Whole families were wiped out; many children were left orphans; parents childless. The nation wept. Joan Lock describes vividly the lead up to the accident, the disaster itself, and its aftermath.
Author: Joan Lock
Publisher: Robert Hale Limited
The collision of the Princess Alice pleasure steamer with the Tyne collier Bywell Castle in the Thames in September 1878 resulted in Britain’s worst-ever inland waterway accident. Almost 650 Princess Alice passengers and crew died. Whole families were wiped out; many children were left orphans; parents childless. The nation wept. Joan Lock describes vividly the lead up to the accident, the disaster itself, and its aftermath. She then delves into the quarrels that the tragedy devolved into, as each side blamed the other during the extended inquiries to discover just how the accident happened and why so many people drowned. In the process, the author makes a startling discovery.
Itwasn't until Gavin Thurston's, The Great Thames Disaster, that a fulllength ... As for the real Princess Alice herself, there is a monument to her and her ...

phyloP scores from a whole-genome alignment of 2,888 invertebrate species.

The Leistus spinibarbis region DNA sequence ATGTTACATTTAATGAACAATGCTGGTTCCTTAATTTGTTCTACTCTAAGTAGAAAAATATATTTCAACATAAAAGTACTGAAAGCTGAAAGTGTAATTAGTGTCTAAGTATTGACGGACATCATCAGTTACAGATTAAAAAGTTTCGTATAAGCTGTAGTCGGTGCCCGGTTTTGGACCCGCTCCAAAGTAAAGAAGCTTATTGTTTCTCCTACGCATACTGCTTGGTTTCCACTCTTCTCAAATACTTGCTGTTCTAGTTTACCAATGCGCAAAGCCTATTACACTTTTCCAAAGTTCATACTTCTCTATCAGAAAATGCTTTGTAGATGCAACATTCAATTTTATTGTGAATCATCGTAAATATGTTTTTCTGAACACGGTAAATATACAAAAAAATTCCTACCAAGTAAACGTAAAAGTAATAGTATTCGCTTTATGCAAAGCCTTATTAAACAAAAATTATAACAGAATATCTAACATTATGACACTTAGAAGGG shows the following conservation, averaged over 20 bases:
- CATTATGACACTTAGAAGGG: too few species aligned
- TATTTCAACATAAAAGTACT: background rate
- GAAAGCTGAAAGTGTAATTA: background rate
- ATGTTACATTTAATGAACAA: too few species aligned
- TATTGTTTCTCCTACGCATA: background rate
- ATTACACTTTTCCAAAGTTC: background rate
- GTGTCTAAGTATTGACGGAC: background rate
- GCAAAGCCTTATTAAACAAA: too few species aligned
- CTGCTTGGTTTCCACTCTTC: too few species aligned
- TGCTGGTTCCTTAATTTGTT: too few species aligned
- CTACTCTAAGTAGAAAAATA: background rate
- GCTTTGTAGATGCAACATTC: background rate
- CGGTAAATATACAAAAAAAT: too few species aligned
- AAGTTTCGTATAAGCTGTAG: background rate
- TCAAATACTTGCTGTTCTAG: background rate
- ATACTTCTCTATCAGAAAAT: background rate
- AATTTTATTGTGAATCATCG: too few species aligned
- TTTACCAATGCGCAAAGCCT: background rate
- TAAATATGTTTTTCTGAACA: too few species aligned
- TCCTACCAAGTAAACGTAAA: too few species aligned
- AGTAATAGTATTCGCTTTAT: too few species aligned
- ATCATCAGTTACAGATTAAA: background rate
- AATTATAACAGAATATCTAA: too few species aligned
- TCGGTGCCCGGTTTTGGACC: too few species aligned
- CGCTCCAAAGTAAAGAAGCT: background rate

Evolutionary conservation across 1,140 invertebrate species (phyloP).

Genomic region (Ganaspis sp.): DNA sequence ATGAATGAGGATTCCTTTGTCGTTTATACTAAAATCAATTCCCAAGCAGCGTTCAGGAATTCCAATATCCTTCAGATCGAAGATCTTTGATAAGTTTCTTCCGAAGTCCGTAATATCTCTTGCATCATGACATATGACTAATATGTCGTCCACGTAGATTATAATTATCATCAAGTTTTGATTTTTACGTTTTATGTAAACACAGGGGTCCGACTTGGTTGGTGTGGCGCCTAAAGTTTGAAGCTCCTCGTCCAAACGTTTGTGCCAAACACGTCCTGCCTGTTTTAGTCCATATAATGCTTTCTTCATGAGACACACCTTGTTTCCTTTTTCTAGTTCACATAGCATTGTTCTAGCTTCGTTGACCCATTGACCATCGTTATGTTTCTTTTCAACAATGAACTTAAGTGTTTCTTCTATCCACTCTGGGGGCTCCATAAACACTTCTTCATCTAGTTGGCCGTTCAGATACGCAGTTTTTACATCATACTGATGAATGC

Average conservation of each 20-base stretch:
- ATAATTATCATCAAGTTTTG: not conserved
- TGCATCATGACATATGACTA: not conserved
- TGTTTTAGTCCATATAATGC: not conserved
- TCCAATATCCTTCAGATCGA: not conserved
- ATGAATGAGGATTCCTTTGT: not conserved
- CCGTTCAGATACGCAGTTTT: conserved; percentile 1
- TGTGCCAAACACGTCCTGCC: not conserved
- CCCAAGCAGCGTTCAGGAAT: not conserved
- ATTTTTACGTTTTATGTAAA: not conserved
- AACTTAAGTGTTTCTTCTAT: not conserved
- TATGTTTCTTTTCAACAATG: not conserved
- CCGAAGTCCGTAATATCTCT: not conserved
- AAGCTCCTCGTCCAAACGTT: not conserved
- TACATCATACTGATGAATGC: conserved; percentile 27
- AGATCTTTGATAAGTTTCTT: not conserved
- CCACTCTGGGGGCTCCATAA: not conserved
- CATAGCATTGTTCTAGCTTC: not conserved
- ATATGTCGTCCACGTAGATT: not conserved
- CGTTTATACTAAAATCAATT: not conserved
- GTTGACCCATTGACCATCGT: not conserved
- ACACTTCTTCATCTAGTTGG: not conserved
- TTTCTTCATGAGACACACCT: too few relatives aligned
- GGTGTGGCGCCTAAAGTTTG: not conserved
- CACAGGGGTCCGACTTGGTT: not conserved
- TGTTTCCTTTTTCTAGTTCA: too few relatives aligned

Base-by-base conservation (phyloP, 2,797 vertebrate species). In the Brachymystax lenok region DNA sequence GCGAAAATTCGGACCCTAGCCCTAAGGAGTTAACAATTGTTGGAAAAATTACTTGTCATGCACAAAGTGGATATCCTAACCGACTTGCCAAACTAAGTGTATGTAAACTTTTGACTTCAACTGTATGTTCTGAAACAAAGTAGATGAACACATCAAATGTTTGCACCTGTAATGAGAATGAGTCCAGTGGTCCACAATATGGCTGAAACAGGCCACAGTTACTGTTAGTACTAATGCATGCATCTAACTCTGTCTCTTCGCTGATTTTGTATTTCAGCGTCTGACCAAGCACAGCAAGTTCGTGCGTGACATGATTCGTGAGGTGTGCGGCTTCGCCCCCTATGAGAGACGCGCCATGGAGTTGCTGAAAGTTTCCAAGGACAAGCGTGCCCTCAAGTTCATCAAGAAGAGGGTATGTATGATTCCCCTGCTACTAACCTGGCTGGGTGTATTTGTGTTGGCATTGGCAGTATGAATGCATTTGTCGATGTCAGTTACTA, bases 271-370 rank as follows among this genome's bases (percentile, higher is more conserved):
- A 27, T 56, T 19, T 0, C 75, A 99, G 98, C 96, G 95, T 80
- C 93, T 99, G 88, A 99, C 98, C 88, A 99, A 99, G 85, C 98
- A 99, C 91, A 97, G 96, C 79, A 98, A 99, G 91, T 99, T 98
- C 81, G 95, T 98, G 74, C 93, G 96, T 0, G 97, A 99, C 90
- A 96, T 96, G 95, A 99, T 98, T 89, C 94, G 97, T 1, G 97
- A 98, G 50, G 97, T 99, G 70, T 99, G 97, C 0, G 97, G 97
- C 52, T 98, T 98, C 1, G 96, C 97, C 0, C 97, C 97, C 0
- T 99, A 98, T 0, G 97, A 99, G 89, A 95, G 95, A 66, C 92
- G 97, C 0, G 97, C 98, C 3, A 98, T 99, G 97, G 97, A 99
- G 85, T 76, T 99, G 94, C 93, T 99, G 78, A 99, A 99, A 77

Author: Joan Lock
Publisher: Robert Hale
The collision of the Princess Alice pleasure steamer with the Tyne collier, Bywell Castle, in the Thames in September 1878 resulted in Britain's worst-ever inland waterway accident. Almost 650 Princess Alice passengers and crew died. Whole families were wiped out; many children were left orphans; parents childless. The nation wept. Joan Lock describes vividly the lead up to the accident, the disaster itself and its aftermath. She then delves into the quarrels that the tragedy devolved into, as each side blamed the other during the extended inquiries to discover just how the accident happened and why so many people drowned. In the process, the author makes a startling discovery...
362 ) : * The Princess Alice Disaster : A deputation of the church - wardens ,
overseers , and guardians of Woolwich , as well as the local board , had an